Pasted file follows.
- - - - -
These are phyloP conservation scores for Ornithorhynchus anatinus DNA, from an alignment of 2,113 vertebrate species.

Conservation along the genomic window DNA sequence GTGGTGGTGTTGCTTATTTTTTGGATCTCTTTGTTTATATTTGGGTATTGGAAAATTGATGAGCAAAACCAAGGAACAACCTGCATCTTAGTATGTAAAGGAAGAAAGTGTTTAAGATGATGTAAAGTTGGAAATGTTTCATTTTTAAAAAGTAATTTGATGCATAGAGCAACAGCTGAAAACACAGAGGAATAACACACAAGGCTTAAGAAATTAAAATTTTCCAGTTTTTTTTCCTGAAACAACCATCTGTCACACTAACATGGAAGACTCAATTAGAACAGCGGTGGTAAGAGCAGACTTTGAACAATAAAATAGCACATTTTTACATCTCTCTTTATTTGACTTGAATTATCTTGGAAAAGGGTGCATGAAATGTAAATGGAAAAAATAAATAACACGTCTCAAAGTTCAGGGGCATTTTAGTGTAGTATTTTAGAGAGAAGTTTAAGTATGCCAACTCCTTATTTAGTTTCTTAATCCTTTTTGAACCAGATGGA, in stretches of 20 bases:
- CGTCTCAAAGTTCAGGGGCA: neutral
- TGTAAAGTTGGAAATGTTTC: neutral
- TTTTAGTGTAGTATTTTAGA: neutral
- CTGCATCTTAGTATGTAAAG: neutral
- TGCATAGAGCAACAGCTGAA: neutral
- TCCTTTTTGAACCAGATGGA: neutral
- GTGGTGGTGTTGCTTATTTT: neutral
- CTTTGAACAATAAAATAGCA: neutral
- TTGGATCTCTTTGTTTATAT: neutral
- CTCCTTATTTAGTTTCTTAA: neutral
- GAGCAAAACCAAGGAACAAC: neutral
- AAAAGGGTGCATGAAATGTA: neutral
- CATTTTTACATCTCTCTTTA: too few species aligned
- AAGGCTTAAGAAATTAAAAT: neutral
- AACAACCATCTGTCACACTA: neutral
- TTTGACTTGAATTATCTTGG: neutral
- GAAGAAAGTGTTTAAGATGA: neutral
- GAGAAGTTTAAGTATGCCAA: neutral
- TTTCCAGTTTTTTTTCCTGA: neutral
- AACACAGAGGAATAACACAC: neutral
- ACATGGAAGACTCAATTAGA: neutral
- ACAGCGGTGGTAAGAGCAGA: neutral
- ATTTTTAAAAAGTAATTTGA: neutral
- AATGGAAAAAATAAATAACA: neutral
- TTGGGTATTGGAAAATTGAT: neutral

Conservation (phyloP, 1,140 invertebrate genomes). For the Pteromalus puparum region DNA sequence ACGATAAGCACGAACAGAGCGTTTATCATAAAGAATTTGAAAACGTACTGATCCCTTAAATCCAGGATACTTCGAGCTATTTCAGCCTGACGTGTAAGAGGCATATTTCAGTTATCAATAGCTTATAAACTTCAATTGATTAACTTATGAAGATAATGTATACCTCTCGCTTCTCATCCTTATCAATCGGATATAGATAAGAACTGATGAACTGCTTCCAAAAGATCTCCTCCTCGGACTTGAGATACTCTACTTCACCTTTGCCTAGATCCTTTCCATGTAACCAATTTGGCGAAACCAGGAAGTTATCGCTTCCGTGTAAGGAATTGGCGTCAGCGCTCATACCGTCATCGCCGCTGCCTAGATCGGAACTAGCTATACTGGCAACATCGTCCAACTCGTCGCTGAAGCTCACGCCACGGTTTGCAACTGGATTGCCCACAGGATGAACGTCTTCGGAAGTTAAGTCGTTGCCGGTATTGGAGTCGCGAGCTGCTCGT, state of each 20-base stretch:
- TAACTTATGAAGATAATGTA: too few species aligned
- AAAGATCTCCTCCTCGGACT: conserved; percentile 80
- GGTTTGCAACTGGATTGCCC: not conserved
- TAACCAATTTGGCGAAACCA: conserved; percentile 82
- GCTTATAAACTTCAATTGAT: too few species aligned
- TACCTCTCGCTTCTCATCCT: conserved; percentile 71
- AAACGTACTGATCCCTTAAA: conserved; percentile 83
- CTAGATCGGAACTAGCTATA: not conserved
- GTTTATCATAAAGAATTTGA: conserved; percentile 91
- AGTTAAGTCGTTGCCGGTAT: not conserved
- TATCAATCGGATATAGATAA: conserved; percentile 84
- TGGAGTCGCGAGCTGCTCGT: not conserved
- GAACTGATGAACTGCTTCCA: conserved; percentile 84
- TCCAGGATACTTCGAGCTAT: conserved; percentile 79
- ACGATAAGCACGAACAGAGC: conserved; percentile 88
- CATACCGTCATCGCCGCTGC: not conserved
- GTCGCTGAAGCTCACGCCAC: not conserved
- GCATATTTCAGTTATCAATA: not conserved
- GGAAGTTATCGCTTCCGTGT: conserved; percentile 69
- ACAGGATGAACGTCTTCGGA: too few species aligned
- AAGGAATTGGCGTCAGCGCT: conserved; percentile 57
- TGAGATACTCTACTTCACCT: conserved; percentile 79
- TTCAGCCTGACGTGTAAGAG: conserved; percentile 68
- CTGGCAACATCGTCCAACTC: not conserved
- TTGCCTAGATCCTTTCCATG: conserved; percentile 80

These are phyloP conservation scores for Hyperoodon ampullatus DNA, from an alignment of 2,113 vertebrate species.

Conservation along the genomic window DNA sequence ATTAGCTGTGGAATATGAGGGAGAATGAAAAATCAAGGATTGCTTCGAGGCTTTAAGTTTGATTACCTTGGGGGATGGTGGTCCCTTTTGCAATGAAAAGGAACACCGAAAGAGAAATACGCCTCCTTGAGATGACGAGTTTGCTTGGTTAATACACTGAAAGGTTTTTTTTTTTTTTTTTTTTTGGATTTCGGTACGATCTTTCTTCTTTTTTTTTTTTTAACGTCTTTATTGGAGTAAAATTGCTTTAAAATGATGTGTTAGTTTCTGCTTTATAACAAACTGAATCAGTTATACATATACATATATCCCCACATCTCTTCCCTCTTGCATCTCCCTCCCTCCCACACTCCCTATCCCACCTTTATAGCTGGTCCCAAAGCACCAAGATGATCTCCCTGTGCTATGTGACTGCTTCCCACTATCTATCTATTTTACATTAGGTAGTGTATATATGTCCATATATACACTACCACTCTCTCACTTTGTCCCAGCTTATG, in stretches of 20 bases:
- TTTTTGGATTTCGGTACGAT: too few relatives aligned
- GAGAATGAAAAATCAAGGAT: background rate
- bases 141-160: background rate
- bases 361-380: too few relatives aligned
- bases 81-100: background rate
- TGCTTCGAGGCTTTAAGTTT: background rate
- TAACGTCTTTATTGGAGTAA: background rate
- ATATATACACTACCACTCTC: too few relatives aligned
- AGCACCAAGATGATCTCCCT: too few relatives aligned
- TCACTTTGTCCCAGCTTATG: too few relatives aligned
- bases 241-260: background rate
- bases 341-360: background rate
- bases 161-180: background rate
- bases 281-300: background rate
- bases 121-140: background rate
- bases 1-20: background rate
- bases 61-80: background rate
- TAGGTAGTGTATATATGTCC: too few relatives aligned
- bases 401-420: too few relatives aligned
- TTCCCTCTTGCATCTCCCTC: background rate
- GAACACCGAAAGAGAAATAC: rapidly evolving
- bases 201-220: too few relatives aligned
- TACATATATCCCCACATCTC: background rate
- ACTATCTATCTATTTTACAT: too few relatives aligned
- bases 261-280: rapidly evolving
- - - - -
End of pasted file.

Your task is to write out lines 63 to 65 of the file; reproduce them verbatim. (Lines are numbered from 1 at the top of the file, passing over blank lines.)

- ATATATACACTACCACTCTC: too few relatives aligned
- AGCACCAAGATGATCTCCCT: too few relatives aligned
- TCACTTTGTCCCAGCTTATG: too few relatives aligned